Few are willing to deny the positive values held dear by third wave café owners, yet from a perspective seasoned in business and attuned to the history of local food service, the third wave coffee shop very well may be temporary phenomena. Here are some facts that hinder this wave from carrying the societal clout it strives for.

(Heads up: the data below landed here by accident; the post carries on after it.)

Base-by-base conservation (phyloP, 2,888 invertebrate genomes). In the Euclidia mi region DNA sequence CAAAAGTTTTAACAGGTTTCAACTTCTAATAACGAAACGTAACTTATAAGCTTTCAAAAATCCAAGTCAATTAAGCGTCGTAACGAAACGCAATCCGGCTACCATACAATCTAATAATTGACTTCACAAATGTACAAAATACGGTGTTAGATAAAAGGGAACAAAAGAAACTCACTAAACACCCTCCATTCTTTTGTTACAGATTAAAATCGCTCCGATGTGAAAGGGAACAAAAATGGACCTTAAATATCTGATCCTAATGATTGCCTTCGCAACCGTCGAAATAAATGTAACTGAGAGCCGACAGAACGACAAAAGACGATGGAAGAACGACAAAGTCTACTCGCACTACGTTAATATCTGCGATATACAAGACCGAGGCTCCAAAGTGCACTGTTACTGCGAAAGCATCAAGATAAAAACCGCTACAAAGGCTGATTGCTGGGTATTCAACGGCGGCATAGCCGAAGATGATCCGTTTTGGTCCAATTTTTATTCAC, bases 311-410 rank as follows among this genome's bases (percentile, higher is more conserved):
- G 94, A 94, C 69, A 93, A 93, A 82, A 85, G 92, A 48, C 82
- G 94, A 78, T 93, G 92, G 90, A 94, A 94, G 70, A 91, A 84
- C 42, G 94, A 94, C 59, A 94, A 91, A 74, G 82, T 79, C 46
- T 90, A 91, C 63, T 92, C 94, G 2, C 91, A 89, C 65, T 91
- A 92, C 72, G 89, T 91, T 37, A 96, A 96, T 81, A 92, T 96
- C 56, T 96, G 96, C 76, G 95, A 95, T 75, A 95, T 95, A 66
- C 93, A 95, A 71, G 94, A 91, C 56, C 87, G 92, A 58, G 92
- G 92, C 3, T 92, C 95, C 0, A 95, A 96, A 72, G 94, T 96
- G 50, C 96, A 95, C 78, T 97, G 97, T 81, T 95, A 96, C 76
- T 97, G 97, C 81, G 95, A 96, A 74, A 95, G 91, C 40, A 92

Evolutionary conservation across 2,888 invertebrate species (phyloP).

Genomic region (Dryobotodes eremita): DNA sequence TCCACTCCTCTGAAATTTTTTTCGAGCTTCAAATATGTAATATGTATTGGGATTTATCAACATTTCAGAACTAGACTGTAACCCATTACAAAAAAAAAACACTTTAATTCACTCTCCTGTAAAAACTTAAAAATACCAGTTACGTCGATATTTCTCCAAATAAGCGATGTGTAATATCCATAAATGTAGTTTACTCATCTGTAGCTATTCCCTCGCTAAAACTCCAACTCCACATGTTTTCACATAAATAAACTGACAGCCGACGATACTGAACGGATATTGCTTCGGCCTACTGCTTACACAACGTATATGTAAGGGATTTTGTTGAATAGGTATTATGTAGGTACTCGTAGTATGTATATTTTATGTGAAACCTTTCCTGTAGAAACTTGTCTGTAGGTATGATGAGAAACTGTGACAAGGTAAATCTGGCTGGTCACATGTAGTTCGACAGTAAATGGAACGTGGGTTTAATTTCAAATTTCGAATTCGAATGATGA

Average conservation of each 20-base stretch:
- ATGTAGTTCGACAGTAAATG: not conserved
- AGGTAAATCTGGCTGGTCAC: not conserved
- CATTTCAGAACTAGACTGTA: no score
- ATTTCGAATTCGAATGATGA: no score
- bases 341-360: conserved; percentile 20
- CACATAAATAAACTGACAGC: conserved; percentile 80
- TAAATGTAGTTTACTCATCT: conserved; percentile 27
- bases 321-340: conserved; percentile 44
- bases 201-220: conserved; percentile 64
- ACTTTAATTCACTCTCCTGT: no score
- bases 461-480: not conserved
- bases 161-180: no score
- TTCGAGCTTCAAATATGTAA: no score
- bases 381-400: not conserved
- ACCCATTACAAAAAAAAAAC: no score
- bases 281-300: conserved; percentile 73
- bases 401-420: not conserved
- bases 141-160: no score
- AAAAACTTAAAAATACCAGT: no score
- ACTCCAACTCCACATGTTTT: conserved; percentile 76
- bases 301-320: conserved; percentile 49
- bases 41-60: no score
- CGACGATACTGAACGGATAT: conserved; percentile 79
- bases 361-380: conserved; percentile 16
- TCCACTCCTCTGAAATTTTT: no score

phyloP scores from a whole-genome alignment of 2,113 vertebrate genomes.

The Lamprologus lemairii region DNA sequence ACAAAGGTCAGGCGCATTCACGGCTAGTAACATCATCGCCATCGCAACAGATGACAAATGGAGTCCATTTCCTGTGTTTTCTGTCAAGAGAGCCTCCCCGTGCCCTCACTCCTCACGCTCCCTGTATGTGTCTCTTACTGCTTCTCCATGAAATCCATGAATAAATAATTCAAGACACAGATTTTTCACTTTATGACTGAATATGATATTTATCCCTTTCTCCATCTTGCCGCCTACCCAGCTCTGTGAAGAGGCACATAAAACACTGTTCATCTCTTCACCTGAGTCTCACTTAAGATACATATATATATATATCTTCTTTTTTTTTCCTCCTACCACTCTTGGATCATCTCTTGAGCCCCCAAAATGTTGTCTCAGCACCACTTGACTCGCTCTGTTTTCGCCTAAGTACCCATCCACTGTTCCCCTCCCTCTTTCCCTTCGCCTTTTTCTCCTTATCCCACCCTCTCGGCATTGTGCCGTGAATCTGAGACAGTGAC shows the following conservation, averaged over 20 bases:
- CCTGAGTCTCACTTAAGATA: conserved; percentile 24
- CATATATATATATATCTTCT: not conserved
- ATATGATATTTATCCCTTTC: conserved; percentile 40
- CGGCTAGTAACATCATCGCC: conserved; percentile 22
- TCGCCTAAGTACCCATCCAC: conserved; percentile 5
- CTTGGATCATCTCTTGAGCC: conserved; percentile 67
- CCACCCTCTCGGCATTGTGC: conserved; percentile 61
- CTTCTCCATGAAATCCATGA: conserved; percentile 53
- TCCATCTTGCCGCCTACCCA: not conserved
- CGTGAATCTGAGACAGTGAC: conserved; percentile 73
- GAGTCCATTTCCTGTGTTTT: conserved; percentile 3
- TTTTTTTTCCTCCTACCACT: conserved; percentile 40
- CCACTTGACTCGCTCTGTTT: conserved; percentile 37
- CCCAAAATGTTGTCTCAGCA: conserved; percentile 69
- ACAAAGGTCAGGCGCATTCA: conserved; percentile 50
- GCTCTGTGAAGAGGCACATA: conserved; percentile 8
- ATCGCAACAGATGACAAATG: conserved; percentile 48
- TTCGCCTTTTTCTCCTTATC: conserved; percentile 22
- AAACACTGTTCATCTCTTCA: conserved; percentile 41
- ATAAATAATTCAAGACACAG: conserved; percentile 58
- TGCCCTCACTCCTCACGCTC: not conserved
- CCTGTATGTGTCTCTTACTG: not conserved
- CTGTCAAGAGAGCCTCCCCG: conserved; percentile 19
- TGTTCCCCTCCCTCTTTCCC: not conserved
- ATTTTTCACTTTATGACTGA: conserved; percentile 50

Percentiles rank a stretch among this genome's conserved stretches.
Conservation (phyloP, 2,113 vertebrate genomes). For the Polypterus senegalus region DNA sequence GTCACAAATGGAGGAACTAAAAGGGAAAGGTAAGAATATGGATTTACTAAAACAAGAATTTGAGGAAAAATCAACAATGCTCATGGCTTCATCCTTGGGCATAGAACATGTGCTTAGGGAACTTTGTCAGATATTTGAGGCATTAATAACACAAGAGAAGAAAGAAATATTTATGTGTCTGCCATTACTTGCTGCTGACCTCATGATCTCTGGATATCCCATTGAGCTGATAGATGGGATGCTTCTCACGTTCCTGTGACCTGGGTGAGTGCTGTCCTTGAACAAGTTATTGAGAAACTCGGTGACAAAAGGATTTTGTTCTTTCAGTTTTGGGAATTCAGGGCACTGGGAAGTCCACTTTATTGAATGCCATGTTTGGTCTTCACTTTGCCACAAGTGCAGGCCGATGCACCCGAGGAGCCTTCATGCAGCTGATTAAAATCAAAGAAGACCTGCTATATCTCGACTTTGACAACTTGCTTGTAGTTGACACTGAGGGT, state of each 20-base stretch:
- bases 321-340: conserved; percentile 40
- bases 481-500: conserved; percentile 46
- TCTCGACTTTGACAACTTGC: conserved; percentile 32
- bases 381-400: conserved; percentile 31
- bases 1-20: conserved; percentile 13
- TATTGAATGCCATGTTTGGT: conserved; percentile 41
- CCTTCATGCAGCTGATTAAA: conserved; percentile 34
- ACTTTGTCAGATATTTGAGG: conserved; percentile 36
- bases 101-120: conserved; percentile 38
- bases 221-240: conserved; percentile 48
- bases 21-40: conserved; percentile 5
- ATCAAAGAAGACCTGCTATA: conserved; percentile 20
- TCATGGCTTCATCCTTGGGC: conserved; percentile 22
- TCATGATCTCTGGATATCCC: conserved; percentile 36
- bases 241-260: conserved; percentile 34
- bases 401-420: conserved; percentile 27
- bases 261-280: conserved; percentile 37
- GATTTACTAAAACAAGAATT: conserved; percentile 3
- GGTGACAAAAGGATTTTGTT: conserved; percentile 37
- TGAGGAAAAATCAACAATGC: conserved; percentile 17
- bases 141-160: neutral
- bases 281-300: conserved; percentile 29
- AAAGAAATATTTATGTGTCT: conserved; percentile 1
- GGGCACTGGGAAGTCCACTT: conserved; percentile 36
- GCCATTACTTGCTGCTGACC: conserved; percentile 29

If you have encountered a young person—usually with a handlebar mustache, a cardigan, a smattering of tattoos, and a knack for thrift shopping—who has proceeded to tell you about a new coffee shop in an artsy part of the city you live in, he or she was probably referencing what is now known as a “third wave” coffee shop. You've probably heard of cafés like it before; they usually serve fair trade coffee, offer gluten-free pastries, and are more expensive than your run-of-the-mill coffee spot. In the worst case scenario, the young person you encountered might have scoffed at your frequent Starbucks runs and your cup of Folgers every morning. In the best case, they encouraged you to visit their favorite café because they enjoy the environment, the coffee, and the values the business boasts. The patrons of these budding establishments are often referred to as “hipsters,” but the interesting fact is that they aren't just a fringe demographic; their values correspond with the values of millennial consumers as a whole. Those born between 1980 and 2000—the peak ages for specialty coffee drinkers—show marked concern for the environment, healthy growth of the economy, and gravitate towards companies committed to good citizenship. These are the frequenters of the third wave coffee shop. So all of us longstanding coffee industry participants need to ask ourselves, is the third wave here to stay? In what ways is the tide changing? Let’s take a look at what good has come from this movement to see if this style of café will long endure.